Types of Chinese Black Teas

In addition to the region of China, you should know that black teas are Region with teasproduced in other regions such as India, Korea, Nepal, Sri Lanka, Taiwan and Turkey too. For the purpose of this article, we will focus on the following Chinese black teas that are congou (pronounced con-goo-ow); lapsang souchong (pronounced lap-sang sue-shong); keemun (pronounced key-mun); dianhong (pronounced diane-hong); and yingdehong (pronounced ying-de-hong).

Each of these teas have their own distinct flavor and are savored all over the world. The flavor profiles range from toasty to malty to sweet. Some flavors are robust and rich and some are medium bodied. The wonderful thing about Chinese black tea is that the flavor profile can be customized to please any palate with a simple addition of milk and sweetener.

Exactly What’s in Chinese Black Tea?

Pipturus albidis-Healthy teaThere are a number of scientifically proven naturally healthy properties found in Chinese black tea. These properties include caffeine that can provide energy boosts and help increase alertness; small amounts of theophylline (a medicine commonly used for the treatment of respiratory diseases; and antioxidants (polyphenols and catechins) that may help to prevent certain cancers as well as provide protections from DNA damage to cells.

Steeping/Brewing the Tea…The Fun Part!

Personally, the most fun and exciting part about tea is steeping it. There is something magical about adding perfectly hot water to a measured amount of Chinese black tea leaves to witness each one unfold to show their beauty and uniqueness. It is at that time that you know your tea is ready to be sipped and enjoyed.

Most tea comes with preparation and serving suggestions so don’t be alarmed. While it important and simply part of the process to follow the combretum micranthum shrubdirections as closely as possible, it is nothing wrong with coming up with your own tea preparation process. After all, it’s all about individual taste right? So buy a tin of loose-leaf tea, boil some water and begin steeping that tea. Just remember, sometime if the water is too hot, the tea will steep too fast and may result in a bitter tasting experience. If the water is too cool, then the tea won’t steep enough and the result will be blah resulting in a weak tea tasting experience. Also, if the tea leaves steep too long, the tea flavor may also result in a very bitter tea tasting experience. Believe you me, there is not enough sugar or sweetener in the world to mask that bitter taste.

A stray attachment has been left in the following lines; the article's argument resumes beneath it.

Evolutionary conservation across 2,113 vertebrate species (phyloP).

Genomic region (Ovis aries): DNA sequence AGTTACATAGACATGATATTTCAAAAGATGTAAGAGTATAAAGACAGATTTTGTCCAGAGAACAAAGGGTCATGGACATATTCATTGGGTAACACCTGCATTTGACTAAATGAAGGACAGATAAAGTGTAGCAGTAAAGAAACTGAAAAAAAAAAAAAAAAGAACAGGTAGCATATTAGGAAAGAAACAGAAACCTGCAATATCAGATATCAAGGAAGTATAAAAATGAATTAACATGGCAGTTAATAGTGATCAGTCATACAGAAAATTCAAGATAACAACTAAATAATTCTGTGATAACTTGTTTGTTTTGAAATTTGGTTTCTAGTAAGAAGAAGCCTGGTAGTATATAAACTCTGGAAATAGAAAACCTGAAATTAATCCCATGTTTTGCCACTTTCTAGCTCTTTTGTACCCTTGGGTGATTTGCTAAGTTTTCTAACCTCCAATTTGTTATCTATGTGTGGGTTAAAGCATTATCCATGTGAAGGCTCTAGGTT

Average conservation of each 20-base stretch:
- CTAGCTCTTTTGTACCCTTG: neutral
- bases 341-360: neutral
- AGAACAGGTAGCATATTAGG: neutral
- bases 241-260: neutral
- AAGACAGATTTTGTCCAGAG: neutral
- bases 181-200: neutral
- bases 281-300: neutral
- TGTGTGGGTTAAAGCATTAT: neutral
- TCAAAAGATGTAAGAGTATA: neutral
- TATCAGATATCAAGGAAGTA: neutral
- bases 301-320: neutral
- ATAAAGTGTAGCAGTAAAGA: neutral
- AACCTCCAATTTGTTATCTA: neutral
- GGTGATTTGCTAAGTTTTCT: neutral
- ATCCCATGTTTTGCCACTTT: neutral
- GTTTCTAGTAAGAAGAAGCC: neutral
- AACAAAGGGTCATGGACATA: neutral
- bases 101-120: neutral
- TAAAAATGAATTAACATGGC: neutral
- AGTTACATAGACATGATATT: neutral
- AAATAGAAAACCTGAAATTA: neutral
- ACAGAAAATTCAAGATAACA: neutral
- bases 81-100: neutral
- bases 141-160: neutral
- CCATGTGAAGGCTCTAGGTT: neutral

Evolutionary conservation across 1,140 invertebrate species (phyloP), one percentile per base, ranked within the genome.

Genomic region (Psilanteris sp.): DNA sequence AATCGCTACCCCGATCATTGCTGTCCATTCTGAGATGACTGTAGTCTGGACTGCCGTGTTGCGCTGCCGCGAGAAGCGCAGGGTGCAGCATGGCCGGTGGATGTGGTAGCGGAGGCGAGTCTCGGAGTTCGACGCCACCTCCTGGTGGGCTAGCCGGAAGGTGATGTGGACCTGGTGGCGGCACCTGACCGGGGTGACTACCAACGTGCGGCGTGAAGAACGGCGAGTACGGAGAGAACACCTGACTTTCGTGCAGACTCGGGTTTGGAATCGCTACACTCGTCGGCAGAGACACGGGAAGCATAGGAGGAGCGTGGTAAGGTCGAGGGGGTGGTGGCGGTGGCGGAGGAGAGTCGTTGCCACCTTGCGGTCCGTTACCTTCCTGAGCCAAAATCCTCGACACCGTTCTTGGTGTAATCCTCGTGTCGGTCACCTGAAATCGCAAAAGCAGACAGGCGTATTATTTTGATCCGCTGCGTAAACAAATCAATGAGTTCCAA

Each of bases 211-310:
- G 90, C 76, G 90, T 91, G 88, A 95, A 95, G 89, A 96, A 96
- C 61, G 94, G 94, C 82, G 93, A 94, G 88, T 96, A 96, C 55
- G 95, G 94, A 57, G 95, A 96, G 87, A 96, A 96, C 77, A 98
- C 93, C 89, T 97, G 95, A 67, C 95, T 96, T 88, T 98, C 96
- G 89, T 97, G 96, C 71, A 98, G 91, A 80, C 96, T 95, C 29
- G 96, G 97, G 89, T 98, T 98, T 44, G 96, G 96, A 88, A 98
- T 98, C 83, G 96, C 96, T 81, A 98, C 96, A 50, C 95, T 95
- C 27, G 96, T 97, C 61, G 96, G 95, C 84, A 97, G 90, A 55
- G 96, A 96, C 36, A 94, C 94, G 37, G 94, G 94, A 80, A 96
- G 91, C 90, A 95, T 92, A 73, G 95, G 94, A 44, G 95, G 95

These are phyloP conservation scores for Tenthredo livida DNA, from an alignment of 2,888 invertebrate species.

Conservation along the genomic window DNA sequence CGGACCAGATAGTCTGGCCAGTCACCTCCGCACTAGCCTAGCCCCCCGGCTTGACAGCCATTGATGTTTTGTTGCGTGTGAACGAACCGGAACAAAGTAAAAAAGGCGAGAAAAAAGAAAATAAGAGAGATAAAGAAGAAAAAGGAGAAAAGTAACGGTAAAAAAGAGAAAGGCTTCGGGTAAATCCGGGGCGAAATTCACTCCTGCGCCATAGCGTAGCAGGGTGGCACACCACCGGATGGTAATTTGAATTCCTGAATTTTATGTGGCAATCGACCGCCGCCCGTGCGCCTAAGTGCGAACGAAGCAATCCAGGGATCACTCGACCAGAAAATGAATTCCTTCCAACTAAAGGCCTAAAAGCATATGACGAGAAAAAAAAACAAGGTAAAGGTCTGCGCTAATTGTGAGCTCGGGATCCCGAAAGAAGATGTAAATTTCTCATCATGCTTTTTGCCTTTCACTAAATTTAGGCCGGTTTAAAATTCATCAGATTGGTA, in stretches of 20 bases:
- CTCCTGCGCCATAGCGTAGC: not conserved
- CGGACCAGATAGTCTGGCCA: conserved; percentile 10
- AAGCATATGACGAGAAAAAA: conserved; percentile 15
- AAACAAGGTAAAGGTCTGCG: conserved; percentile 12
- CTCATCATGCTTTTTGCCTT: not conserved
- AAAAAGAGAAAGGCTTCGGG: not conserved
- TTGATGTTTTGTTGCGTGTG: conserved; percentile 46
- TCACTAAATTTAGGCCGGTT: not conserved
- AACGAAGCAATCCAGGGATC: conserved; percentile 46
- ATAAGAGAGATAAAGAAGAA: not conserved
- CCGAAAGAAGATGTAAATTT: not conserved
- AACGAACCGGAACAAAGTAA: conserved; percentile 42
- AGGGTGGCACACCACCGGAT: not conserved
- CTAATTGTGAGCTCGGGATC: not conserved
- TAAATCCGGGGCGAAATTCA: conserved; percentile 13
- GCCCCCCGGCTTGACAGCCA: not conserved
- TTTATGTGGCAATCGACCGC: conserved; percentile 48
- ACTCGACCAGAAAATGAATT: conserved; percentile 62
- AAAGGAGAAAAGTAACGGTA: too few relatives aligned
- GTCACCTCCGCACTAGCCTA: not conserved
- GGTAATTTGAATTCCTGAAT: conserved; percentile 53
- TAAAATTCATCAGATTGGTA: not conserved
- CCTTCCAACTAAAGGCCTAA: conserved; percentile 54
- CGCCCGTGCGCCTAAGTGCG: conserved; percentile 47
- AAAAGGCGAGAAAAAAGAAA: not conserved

Extra Tips and Info

If you want to take your tea tasting experience to a higher level then scrap the tap. Use a filtered water or spring water. Believe it or not, the quality of the tea with milkwater you use can take your tea experience to up a notch or two. Try sweetening your tea with honey from around the world. Honey comes in just as many varieties as Chinese black tea does. If you have not taken this leap, I also suggest that you try your tea with milk. Although it took a long time for me to convince myself to try it, I finally did it and boy oh boy was it delicious. Mind you I used sweetened condensed canned milk (this way I didn’t need to add sugar).

There are plenty of black tea recipes as well as healthy green tea recipes along with other tasty ways to enhance your tea experience too. You can add spices like cinnamon, star anise or cloves and flavors like lemon and/or ginger to your tea. A splash of pomegranate juice and other fruit juices can add a zing to your cup of tea as well.

Not Just for Sipping and Drinking

Here are even more ways to enjoy tea Even if you do not steep or brew the tea Relaxing cup of teayourself, to sit down and relax while sipping on a cup of hot tea can be quite nerve calming. Tea is a great stress reliever in this way. Tea can be used for cleansing the skin as well as changing the color of one’s hair, treating sunburn, reducing puffy eyes, pep up your roses and treat poison ivy.

So you see that Chinese black tea is an all around healthy and natural way to inspire our senses whether it’s taste, smell, sight or touch.

Please consult your doctor first and discuss how black tea may benefit you before you consider drinking Chinese black tea for alternative medicinal purposes.